Worth the Candle
From the very beginning, children get a whole lot of socializing about who their friends are: Essentially, everyone. After all, the world loves babies, and the world can be a very friendly place to them. Big people fuss over them. Small people are curious about them. Real animals fascinate them, and stuffed animals are pleasingly furry and provide comfort when all the big people, small people and real animals go to another room. When babies get bigger, they go to places with other children the same age and, invariably, they are introduced with "Here are your new friends." And it pretty much works out that way. Throw in some lessons about sharing, and kids pretty much understand the friendship concept.
Except that eventually everybody grows up and begins to have different experiences and manifest different needs and desires. Pretty soon, all your friends don't have only baby experiences in common, so that making friends--and being a friend--involves the gigantically difficult concept of empathy. And, among the many great books about teaching that, That's What Friends Are For can be especially useful.
Theo the elephant has an injured foot. (In the children's book universe, there's no affliction like lameness to signal that a lesson won't be far behind.) Theo despairs that he cannot visit his cousin on the other side of the jungle. His friends, the jungle animals, all offer advice, each according to his or her own experience. Bird suggests Theo fly there. Monkey suggests Theo just swing through the trees, and so on. Only Opossum groks that Theo doesn't need such advice, he needs real help. Think-outside-the-box help. The friends should travel through the jungle and escort the cousin elephant to Theo's side.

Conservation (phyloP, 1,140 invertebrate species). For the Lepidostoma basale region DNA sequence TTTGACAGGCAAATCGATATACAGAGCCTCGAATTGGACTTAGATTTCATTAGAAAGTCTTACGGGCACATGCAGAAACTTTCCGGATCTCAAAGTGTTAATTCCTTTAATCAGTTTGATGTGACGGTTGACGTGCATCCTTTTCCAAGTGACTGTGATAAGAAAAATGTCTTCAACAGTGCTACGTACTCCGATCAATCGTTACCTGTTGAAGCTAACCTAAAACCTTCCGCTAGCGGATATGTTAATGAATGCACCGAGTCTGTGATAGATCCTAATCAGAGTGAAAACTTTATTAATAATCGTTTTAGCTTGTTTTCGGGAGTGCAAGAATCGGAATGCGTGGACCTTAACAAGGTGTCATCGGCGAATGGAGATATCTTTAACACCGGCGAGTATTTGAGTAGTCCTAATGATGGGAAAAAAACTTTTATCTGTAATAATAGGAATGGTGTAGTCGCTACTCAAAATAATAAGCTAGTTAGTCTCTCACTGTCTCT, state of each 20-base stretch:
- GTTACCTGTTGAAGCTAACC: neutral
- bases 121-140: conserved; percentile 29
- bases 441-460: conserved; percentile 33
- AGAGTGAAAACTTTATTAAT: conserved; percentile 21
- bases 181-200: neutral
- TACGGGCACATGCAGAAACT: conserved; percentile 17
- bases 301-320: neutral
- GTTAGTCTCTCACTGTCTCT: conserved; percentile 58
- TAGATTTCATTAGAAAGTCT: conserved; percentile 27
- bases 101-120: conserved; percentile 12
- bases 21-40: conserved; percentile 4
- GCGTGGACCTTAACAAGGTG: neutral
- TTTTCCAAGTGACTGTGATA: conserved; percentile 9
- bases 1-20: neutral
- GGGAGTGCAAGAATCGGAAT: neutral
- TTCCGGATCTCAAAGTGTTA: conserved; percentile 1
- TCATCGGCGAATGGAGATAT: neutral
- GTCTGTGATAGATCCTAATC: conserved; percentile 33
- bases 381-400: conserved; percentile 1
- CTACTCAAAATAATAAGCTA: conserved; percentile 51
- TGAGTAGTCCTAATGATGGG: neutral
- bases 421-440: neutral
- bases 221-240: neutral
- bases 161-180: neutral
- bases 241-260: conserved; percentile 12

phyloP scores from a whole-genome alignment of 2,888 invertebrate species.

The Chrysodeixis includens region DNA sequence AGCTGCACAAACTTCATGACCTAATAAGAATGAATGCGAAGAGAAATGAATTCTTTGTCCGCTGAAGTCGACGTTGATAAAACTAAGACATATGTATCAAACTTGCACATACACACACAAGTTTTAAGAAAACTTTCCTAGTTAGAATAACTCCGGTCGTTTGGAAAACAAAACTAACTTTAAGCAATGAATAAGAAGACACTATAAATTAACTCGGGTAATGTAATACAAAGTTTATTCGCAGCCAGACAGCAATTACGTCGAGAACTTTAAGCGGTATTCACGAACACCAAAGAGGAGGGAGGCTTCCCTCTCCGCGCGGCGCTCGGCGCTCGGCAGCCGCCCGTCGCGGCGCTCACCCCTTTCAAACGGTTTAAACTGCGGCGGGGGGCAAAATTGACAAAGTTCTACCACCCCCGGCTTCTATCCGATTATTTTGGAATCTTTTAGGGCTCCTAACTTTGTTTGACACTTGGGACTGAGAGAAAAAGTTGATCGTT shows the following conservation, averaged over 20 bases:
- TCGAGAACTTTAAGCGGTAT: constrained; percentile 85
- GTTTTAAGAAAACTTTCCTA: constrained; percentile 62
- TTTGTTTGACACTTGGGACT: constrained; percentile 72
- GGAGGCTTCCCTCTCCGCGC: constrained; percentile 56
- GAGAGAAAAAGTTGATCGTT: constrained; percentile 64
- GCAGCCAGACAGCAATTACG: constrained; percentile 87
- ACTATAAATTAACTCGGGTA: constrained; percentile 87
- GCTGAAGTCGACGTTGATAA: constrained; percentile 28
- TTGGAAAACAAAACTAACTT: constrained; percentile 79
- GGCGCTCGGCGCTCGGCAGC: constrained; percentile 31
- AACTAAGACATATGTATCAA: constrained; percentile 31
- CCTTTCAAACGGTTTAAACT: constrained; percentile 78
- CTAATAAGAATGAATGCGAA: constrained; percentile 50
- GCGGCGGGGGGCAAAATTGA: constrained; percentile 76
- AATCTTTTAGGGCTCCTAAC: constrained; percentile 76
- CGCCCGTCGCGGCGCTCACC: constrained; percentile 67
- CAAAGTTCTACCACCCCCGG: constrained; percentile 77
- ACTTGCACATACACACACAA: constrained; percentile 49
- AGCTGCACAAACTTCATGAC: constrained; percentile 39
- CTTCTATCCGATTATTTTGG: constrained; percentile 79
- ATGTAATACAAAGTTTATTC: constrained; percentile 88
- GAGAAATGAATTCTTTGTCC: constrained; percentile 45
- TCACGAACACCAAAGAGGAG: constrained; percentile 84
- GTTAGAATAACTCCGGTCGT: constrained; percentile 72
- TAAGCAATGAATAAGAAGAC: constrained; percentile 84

This book, written in 1968 and reissued with watercolor and cut-paper-collage illustrations, is a baldly didactic book. Theo, it states plainly, doesn't need advice, he needs help. Often such didacticism is a woeful trait in children's picture books, but this one gets points because its playful artwork, refrains and cumulative storytelling make it seem less like a sermon and more like an effort to be genuinely clear on the concept. Advice can seem like help, until actual help reveals how deficient advice can be.
Sometimes subtlety is best, but sometimes--if a real explanation is needed--subtle can be lame. That's what books like this are for.